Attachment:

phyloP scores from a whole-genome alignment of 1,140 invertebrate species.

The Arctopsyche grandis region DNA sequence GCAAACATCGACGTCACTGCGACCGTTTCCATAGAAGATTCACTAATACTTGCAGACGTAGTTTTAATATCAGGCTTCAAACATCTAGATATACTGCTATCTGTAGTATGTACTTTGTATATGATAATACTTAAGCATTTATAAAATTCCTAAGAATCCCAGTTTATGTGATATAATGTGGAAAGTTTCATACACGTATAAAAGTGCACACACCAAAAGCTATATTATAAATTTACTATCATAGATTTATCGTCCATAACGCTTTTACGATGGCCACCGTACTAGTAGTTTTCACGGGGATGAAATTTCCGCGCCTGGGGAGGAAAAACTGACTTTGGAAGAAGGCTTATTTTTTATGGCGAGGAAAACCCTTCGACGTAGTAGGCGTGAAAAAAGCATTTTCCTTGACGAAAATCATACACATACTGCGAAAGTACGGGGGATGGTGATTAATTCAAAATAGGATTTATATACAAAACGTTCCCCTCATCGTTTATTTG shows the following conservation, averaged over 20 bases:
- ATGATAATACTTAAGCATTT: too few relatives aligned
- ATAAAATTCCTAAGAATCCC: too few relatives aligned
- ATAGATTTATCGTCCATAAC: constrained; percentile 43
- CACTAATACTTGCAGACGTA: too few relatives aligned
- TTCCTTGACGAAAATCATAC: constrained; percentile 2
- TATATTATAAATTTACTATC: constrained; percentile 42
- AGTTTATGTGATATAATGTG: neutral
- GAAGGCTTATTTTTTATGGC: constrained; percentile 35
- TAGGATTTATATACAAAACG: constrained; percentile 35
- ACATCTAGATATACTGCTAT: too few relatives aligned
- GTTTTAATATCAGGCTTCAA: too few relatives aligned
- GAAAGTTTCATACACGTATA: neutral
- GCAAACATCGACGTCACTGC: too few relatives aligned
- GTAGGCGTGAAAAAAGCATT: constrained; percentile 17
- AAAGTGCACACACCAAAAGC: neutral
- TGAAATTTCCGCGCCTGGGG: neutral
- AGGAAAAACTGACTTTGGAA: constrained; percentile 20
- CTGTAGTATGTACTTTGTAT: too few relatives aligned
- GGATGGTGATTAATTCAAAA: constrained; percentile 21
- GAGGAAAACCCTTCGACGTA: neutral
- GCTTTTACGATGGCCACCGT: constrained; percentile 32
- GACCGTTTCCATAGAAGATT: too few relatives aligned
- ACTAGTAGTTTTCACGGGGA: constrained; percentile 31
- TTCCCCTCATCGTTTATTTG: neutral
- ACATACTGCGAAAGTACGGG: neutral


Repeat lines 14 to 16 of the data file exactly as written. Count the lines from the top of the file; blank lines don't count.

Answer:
- GAAAGTTTCATACACGTATA: neutral
- GCAAACATCGACGTCACTGC: too few relatives aligned
- GTAGGCGTGAAAAAAGCATT: constrained; percentile 17